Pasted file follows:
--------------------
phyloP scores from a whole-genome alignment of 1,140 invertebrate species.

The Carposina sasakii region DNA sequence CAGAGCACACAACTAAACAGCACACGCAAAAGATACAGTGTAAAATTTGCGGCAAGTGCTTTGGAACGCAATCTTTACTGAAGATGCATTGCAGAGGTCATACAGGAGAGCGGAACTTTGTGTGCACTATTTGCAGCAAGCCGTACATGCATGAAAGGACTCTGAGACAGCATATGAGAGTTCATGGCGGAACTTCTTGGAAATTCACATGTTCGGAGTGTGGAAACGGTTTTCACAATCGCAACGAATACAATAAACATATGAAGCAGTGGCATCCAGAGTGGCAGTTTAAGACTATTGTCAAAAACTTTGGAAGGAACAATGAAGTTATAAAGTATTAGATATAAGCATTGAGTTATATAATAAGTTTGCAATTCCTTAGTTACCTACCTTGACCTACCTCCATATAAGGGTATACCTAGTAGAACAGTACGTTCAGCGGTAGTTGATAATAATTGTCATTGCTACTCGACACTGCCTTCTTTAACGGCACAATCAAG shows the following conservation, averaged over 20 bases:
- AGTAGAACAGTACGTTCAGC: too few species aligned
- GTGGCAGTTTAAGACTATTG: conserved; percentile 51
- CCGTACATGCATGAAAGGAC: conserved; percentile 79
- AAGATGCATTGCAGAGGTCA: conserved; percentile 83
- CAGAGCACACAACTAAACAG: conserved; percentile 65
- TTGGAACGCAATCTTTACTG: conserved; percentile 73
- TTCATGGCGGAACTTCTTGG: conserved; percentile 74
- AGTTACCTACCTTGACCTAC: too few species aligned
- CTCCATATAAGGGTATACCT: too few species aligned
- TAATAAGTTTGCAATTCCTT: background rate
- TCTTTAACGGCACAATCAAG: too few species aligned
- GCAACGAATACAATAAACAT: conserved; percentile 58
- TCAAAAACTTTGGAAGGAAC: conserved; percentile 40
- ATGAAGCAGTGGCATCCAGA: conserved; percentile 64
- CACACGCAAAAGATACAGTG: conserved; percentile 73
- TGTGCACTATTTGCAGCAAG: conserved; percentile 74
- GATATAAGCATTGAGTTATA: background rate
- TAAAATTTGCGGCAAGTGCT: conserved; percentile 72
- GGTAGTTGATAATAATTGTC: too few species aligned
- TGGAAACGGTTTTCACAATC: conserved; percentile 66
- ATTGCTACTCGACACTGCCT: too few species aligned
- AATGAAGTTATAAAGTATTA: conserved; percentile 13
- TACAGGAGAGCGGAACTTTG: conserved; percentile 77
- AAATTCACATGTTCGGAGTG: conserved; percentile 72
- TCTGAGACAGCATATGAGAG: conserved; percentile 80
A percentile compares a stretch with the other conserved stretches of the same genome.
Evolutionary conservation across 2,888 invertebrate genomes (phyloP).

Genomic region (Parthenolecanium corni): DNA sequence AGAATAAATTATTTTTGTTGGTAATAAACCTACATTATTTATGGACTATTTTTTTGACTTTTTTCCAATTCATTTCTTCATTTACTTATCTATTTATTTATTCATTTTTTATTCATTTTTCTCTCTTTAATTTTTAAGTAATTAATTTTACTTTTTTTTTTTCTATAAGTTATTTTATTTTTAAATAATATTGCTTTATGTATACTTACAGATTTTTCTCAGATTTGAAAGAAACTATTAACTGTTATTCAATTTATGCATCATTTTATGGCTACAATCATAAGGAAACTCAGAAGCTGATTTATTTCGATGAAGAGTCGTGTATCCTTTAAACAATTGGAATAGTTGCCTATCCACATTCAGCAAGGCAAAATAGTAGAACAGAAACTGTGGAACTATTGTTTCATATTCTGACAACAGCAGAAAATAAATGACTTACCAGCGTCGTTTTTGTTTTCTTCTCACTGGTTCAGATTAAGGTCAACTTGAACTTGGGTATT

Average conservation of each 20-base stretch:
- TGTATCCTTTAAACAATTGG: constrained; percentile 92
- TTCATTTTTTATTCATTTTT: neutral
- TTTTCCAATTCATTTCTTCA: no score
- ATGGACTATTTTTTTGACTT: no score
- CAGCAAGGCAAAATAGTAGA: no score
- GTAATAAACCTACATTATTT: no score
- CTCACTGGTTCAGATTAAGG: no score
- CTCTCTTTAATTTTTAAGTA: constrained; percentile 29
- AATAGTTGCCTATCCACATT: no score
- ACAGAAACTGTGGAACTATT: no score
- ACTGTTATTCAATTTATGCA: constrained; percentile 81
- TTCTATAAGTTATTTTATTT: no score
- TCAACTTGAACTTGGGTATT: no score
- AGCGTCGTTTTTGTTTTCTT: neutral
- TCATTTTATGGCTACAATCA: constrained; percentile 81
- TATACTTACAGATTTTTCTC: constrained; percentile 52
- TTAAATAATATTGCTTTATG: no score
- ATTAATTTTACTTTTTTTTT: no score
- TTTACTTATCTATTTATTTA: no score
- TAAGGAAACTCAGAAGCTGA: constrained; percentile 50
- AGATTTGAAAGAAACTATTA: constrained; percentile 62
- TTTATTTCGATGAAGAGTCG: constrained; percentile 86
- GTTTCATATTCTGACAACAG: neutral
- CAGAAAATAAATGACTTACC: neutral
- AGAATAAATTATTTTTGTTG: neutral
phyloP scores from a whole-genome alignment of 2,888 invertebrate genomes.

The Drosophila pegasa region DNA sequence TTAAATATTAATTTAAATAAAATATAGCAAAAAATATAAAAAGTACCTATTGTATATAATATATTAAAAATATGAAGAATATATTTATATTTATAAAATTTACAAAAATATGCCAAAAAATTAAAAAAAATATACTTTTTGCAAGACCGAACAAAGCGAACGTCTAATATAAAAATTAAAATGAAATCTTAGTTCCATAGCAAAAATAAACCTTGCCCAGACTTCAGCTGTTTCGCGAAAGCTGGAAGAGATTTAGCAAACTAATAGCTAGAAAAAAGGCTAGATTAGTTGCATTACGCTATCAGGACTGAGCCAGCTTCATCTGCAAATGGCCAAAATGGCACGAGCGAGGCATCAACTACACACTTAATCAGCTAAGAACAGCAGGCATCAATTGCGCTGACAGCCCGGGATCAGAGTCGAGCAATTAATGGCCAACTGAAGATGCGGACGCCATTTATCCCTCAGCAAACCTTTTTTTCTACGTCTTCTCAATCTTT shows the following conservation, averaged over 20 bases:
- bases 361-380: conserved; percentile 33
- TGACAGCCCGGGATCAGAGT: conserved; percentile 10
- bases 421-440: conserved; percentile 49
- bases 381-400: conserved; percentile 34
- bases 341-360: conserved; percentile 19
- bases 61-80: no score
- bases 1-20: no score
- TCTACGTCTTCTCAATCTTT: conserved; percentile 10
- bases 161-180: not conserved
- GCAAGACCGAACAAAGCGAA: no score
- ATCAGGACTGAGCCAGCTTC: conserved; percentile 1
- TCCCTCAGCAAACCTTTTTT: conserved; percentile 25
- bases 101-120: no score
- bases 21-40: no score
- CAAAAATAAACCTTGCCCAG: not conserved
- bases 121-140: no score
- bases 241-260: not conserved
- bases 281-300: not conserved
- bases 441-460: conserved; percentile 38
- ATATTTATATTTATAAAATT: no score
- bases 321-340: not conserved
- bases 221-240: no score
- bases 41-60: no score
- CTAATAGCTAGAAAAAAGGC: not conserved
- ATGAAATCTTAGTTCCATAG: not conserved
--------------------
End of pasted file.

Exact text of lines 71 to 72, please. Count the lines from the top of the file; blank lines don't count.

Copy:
- bases 101-120: no score
- bases 21-40: no score